The Art of Protein Crystallization

Enzymes catalyze many different chemical reactions in a cell and their three dimensional structure is the key to their function. As structure and function are linked, protein structures become more and more important in biology, biochemistry and medicine.

Why are protein structures important in the context of CEPLAS?

The climate change and declining area of arable land make it more and more difficult to feed the fast growing world population. Therefore, we need crops that use nutrients and light more efficient and can cope with drought much better than today’s crops. Plants, which have evolved towards C4 photosynthesis can do so. If we were are able to push our crops towards C4 photosynthesis, we might be able to achieve this aim. But before we can think of that, we have to understand the molecular differences between C3 and C4 photosynthesis in detail and therefore, we have to look at enzymes involved in C4 photosynthesis and learn more about their structure. In my project I want to solve the structure of a protein kinase involved in regulation of C4 photosynthesis.

However, solving the structure of a protein is not an easy task, as I can tell you!

To determine the structure of the regulatory kinase, I’m using X-ray diffraction analysis. First of all, I have to purify the protein and crystallize it. After that, the obtained protein crystal is exposed to an intense X-ray beam. The beam is diffracted by the crystal and from the diffraction pattern obtained, the protein structure can be calculated.

But initially, a protein crystal is required; and obtaining protein crystals can be hard work. Since each protein is different, no general protocol can be given for protein crystallization. Instead, crystallization conditions must be established in experiments for each protein. Multiple conditions must be screened using high throughput methods, because there are many parameters that affect protein crystallization, for example: pH, buffer, salts, additives, precipitants, temperature, protein concentration, and incubation time. Once a crystal is obtained, its diffraction properties must be analyzed by exposing it to an X-ray beam. The better the diffraction, the better the structure can be calculated.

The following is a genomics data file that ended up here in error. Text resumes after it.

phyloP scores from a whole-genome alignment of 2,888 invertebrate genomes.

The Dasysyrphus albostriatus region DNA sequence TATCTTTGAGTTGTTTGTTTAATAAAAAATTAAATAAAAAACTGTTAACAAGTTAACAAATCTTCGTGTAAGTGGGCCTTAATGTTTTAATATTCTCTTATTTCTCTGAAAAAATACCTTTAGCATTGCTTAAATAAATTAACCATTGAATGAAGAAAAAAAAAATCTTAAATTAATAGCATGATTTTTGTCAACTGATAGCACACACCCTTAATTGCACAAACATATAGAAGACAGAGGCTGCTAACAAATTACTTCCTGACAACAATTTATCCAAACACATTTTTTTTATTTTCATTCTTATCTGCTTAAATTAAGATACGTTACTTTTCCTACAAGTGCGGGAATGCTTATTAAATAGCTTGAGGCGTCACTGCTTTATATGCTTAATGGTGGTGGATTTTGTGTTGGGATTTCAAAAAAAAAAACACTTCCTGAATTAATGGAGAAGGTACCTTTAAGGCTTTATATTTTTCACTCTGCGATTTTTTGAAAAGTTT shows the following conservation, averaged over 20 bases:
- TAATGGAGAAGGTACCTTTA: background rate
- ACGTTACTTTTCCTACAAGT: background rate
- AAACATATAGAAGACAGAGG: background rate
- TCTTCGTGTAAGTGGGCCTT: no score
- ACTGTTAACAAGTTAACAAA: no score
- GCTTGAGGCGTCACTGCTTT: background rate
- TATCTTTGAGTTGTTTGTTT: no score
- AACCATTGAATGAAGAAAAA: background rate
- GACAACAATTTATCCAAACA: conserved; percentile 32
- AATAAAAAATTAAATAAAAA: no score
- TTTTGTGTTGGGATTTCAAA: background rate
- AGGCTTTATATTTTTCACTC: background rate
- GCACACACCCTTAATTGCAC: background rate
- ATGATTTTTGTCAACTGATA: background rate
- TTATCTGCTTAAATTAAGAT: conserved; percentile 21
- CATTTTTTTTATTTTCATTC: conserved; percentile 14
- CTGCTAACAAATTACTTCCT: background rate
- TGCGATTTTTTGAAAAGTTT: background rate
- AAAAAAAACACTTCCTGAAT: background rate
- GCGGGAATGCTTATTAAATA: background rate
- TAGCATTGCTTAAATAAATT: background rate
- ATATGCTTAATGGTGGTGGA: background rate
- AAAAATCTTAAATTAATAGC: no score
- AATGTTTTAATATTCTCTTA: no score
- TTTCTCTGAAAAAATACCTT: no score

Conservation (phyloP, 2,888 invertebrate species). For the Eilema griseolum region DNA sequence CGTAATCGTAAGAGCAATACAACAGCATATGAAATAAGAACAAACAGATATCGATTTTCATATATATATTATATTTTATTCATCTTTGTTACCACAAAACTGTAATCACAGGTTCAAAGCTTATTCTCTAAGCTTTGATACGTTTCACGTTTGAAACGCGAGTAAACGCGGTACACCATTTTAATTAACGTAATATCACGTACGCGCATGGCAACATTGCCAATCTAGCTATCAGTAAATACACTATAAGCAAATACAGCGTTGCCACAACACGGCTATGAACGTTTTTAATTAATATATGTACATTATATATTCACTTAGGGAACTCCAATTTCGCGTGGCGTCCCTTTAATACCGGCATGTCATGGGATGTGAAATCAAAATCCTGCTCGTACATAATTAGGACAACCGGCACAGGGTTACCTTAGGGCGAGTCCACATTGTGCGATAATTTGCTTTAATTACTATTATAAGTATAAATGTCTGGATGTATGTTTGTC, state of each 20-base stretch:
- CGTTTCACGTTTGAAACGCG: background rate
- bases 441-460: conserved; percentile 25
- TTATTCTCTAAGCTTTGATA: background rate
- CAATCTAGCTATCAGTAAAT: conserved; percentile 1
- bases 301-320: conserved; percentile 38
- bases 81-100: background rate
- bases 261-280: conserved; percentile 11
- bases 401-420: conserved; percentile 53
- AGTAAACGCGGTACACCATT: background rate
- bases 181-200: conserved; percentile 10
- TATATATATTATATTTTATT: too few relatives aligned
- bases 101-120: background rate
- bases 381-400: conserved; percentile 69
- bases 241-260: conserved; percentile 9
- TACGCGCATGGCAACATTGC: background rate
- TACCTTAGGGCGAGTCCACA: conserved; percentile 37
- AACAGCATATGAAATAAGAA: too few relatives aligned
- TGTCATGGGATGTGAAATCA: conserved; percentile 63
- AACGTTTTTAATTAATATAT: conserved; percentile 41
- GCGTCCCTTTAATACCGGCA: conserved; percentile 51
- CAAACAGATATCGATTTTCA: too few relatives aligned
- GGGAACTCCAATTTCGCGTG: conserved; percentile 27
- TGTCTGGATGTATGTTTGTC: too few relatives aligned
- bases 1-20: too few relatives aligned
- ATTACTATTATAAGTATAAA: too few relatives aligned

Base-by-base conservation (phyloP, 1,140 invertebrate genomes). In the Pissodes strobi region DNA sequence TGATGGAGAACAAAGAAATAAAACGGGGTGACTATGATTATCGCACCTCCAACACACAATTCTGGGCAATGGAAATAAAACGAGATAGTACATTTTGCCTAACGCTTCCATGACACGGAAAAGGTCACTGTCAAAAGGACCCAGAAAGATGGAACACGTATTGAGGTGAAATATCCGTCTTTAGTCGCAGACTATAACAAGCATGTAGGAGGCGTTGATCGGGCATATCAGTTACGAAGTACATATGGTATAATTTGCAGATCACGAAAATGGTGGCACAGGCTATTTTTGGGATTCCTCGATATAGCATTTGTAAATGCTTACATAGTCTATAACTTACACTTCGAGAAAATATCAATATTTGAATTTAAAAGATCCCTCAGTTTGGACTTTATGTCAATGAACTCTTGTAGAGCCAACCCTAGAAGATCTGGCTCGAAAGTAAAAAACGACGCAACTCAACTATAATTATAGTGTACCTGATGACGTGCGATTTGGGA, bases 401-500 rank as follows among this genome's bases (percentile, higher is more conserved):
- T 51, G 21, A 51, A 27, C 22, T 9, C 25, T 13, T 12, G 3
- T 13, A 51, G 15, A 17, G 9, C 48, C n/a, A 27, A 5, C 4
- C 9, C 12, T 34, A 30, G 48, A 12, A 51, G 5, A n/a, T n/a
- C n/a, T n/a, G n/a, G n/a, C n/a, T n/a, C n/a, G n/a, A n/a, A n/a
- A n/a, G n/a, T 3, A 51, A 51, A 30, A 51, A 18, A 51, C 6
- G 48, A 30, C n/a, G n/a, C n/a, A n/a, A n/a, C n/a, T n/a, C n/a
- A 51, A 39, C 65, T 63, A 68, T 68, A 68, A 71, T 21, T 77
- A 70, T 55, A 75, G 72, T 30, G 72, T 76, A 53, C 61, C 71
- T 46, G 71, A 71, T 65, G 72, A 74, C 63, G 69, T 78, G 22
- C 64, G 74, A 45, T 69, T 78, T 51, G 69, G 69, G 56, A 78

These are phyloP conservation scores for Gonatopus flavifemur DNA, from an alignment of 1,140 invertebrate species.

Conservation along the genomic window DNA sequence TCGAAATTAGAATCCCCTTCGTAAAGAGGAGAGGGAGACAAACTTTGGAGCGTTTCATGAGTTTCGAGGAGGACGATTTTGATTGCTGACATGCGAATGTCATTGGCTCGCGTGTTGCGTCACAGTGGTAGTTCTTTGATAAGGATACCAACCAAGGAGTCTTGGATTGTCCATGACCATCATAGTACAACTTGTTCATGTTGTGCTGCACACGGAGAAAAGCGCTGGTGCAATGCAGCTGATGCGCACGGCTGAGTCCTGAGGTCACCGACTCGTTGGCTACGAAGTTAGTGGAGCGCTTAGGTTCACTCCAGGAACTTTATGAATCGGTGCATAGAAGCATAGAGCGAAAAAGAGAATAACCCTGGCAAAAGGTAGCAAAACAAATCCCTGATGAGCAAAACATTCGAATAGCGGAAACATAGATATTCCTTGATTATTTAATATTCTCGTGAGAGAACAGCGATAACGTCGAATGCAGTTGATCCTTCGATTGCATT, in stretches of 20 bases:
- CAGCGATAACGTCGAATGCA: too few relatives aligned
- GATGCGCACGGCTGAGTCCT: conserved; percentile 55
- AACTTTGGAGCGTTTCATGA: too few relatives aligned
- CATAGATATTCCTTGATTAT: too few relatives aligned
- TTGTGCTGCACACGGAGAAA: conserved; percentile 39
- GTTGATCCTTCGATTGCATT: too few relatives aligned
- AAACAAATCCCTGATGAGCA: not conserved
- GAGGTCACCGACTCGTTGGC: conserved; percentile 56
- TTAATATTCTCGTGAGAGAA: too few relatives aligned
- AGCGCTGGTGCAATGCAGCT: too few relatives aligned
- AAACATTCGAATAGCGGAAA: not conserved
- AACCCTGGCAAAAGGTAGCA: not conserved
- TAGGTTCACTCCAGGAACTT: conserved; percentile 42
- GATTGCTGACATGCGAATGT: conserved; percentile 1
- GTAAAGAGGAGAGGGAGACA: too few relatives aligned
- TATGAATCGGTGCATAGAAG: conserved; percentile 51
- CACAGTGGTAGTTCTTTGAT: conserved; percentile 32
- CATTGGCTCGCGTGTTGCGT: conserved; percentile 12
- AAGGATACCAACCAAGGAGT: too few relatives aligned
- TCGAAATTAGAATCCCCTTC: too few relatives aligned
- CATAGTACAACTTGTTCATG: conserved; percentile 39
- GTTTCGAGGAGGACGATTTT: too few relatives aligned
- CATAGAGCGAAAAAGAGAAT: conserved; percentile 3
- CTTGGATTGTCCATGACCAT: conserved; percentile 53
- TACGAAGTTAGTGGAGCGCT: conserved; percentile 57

To start crystallization, my first job is to purify the protein kinase and concentrate it up to approximate 10 mg/mL. It sounds simple – but it’s not an easy task, if the protein tends to be insoluble. Next, the crystallization screens have to be set up. Commercially available crystallization screening kits, pipetting robots and automatic imaging systems of Heinrich-Heine University’s “X-ray Facility and Crystal Farm” help me to set up and screen a huge amount of different conditions within a short time. But so far, all crystals turned out to be salt instead of protein.

Fig 1: Two different kind of salt crystals obtained in my screens.

But how can I distinguish between salt and proteins in a fast way?

Well, (most) proteins contain the amino acid tryptophan, and tryptophan shows fluorescence under UV light. In contrast, salt shows no fluorescence. To give you an example of fluorescence of protein crystals, here is an image of L-ectoine synthase crystals under normal light and UV light:

Fig 2: Protein crystals under normal light and UV light (thanks to Stefanie Kobus!).

So, after working one year in the field of structural biology, I can tell you, that protein crystallization is a challenge. But there is also a big motivation for me: to contribute with protein crystals and hopefully new protein structures to new insights into C4 photosynthesis. A small step towards the aim to feed a growing world population.

Contribution by Johannes Schwabroh, Institute of Biochemical Plant Physiology, HHU

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Planter’s Punch

Under the heading Planter’s Punch we present each month one special aspect of the CEPLAS research programme. All contributions are prepared by our young researchers.